If you’ve never actively worked to improve your credit, a credit score might seem like black magic. You may understand that scores run from 300 to 850, but that’s where most people’s knowledge ends. When you don’t understand the forces at work, it’s easy to assume you have little immediate control over where you land on that spectrum.
In reality, your credit score is based on very real, very measurable criteria – and you absolutely have the power to change it. In fact, most consumers are in a position to improve their credit with very little effort.
Here are three easy of the easiest ways to improve your credit score:
#1 Change Your Credit Limit
One of the biggest factors in determining your credit score lies in how much of your current credit balance you’re using. Every credit card has a credit limit or a maximum amount you can spend. Your credit score will take a hit if your credit balance is more than 30% of the available limit.
There are two ways to decrease your credit utilization ratio: either pay off part of the balance or increase your credit limit.
For example, if you routinely have a $ 5,000 balance on a card with a $ 10,000 limit, you’re using 50% – much too high. However, if you spend $ 5,000 on a card with an $ 18,000 limit, you’ll have a 27% ratio. This should improve your score.
Most credit card issuers will happily increase your limit if you’ve been a loyal customer. It’s as simple as calling and asking for a higher limit.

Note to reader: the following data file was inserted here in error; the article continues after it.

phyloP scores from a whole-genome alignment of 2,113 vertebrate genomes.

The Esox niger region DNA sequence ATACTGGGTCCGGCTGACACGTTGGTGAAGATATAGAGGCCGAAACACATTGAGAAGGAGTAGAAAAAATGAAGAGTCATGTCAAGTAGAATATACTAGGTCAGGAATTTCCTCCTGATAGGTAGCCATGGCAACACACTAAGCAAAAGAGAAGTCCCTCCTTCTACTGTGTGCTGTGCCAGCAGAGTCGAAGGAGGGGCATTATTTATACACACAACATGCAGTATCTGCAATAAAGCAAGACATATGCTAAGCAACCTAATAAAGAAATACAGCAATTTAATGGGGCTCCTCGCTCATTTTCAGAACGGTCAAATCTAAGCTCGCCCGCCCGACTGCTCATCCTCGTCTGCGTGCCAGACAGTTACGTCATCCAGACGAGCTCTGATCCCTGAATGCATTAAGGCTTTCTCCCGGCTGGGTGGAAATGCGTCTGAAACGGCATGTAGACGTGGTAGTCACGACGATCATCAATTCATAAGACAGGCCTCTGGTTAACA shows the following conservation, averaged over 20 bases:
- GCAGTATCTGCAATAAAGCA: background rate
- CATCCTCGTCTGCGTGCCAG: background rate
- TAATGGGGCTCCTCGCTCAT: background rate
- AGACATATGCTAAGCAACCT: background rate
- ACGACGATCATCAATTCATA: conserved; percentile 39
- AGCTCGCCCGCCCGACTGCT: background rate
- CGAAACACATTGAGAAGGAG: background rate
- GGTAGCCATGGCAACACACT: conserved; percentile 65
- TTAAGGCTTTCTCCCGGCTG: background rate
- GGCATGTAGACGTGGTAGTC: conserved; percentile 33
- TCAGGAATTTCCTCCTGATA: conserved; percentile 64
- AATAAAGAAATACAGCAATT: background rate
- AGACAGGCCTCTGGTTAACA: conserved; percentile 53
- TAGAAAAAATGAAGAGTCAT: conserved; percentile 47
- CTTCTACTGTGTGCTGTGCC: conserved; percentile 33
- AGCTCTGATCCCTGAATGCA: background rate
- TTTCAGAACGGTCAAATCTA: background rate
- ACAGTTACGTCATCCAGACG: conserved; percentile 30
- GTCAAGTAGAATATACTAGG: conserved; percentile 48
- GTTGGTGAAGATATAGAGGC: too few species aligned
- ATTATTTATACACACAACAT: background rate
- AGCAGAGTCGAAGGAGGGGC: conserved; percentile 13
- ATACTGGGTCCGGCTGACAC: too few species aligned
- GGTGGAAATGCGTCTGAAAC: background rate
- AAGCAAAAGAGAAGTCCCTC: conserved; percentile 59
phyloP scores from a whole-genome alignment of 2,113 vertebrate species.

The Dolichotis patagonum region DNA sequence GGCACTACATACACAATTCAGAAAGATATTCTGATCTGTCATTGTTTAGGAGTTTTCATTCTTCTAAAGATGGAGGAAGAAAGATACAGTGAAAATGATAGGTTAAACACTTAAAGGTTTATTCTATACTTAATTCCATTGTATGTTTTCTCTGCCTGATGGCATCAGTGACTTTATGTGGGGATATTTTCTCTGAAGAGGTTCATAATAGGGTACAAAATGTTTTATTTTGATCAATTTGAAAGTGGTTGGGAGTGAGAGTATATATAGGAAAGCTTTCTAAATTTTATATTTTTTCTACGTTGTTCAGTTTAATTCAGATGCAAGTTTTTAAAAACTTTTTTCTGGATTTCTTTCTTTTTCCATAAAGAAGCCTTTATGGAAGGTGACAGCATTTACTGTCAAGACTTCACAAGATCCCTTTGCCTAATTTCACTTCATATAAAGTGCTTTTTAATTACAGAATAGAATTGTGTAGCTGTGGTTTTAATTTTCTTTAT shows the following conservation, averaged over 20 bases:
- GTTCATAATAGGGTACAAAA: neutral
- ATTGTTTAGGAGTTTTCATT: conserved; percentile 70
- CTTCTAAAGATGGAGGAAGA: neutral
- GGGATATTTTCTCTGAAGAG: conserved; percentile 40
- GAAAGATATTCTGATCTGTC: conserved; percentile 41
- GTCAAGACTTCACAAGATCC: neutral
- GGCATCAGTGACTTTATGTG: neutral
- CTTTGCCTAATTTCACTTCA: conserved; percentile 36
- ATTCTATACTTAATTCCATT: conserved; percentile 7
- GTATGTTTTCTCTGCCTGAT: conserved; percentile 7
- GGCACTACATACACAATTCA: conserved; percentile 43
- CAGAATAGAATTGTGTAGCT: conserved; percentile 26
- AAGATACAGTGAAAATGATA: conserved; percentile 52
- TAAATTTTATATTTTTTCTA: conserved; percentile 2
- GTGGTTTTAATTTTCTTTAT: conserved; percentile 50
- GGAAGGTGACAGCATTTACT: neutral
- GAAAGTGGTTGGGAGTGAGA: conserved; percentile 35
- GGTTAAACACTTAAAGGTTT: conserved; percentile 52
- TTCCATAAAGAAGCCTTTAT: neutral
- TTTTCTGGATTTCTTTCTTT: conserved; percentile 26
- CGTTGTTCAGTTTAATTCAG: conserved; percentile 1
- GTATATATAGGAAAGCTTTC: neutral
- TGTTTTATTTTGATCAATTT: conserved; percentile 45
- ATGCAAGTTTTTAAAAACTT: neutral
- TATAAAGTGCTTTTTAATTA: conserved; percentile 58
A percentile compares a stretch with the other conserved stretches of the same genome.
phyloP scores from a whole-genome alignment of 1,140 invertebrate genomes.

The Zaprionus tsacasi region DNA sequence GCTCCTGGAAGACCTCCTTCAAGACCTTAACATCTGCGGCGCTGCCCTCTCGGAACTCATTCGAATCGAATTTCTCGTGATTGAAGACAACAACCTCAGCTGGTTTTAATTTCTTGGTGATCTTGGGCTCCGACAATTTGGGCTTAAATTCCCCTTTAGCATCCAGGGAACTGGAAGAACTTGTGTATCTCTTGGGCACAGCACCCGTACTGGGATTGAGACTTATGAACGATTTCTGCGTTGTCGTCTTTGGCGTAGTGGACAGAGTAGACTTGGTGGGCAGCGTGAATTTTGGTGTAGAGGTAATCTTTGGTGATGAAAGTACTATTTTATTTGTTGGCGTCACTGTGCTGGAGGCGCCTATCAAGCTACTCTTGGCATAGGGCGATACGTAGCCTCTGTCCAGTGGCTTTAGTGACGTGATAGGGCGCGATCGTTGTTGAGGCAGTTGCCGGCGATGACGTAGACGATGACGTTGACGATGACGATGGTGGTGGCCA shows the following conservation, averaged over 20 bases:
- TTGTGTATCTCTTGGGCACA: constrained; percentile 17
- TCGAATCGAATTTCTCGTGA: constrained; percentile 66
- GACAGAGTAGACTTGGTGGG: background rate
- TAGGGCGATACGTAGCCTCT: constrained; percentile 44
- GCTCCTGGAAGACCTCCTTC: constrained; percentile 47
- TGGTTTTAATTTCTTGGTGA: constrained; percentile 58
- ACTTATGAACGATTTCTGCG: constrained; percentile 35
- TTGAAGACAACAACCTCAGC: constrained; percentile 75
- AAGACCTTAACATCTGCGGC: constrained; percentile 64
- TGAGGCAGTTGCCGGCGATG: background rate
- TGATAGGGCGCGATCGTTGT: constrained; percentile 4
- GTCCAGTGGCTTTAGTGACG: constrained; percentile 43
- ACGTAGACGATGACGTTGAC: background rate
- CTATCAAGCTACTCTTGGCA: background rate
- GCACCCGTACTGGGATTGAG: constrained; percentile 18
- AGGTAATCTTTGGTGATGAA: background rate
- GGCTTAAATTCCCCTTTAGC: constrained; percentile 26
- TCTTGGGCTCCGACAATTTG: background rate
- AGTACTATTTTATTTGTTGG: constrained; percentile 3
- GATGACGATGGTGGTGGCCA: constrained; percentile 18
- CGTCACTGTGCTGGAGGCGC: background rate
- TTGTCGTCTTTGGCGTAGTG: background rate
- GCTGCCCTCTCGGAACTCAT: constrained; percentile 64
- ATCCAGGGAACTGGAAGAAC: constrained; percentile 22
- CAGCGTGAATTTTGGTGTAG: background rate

#2 Set Up Autopay
Whether or not you make payments on-time is the single most important element in the calculation of your credit score. As long as you pay your bills on or before the deadline, your score will improve. Unfortunately, it’s common for customers to neglect this.
The easiest fail-safe is to set up autopay, so your bill will be automatically charged before the deadline. Almost every bill you have, whether it’s a credit card bill or car loan, offers autopay. Some student loan providers even give a small deduction on your interest rate for doing it.
If you don’t want to set up autopay or want to confirm that every payment goes through, use the Mint bill pay reminder. You’ll get a notification 10 days before the bill is due, so you’ll never see another late payment again.
#3 Keep Old Accounts Open
This is probably the easiest piece of advice on the list. Your credit age makes up 15% of your credit score, and the only way to increase the age is to keep old accounts open and avoid opening new ones. Every time you open a new credit card or take out a new loan, the average age decreases. In other words, if you just sit tight your score will likely increase on its own.
Zina Kumok is a freelance writer specializing in personal finance. A former reporter, she has covered murder trials, the Final Four and everything in between. She has been featured in Lifehacker, DailyWorth and Time. Read about how she paid off $ 28,000 worth of student loans in three years at Debt Free After Three.
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